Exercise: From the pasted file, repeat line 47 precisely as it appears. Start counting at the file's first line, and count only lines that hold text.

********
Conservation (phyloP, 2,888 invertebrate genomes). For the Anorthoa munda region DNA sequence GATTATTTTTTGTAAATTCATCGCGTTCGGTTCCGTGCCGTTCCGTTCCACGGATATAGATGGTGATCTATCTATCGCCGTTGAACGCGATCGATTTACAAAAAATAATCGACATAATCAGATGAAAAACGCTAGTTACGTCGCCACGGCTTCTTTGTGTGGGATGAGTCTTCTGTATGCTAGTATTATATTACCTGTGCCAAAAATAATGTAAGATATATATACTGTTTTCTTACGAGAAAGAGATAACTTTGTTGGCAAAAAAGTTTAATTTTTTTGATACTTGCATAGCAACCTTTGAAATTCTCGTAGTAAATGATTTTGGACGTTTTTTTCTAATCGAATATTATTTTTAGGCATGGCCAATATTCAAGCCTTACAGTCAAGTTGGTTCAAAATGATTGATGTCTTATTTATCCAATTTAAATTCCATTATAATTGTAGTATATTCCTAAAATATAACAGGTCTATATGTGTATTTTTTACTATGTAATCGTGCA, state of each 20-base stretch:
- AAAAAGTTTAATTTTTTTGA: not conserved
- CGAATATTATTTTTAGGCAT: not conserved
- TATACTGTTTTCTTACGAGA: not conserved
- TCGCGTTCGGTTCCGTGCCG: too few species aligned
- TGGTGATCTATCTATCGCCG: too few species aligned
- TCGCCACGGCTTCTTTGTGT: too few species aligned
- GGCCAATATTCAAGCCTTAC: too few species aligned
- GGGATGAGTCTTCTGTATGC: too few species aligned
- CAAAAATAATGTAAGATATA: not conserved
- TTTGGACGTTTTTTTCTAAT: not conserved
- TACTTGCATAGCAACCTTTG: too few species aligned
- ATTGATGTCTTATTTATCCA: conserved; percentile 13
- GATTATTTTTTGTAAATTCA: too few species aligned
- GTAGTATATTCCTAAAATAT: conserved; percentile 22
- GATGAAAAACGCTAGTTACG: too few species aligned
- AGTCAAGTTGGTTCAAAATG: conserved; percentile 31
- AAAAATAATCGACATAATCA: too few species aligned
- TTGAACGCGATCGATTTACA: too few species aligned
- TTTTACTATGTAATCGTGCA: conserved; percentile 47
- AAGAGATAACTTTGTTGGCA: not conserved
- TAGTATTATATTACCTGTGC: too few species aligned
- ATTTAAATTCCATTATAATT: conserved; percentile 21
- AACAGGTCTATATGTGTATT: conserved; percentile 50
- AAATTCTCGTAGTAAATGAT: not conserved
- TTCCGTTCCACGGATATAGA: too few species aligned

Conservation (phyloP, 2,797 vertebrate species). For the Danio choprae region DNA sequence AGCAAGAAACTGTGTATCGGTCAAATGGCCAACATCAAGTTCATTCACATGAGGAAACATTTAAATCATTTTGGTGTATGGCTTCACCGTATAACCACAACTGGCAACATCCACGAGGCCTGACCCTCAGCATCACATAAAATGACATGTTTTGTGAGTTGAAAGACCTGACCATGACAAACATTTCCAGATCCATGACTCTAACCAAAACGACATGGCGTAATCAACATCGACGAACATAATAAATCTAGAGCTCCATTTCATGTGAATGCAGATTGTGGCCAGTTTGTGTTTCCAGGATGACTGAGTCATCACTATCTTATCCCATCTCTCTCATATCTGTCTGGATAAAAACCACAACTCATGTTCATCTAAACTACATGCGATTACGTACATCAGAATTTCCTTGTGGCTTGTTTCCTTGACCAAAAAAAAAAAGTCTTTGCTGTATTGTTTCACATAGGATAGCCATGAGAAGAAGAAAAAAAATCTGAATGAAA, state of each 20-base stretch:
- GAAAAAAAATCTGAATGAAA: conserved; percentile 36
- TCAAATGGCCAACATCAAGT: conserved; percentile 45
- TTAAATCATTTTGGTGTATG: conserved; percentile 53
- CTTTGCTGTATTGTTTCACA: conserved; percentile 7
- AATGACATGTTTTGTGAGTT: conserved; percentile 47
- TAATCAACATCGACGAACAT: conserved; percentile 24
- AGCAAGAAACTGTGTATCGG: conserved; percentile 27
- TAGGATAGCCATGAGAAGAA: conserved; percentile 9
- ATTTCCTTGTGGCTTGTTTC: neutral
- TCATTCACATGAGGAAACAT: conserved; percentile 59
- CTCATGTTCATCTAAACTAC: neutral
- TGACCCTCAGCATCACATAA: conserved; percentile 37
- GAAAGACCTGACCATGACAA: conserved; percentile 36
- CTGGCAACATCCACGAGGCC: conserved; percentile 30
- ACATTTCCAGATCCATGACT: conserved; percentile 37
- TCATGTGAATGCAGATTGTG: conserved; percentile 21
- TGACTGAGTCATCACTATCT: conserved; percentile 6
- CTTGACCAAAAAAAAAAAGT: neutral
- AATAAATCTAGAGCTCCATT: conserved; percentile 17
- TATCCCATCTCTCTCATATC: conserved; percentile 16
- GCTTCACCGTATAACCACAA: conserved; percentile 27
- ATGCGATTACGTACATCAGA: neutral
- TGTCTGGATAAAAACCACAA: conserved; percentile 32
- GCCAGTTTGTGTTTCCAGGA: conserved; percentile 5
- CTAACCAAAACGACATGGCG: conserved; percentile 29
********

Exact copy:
- TATCCCATCTCTCTCATATC: conserved; percentile 16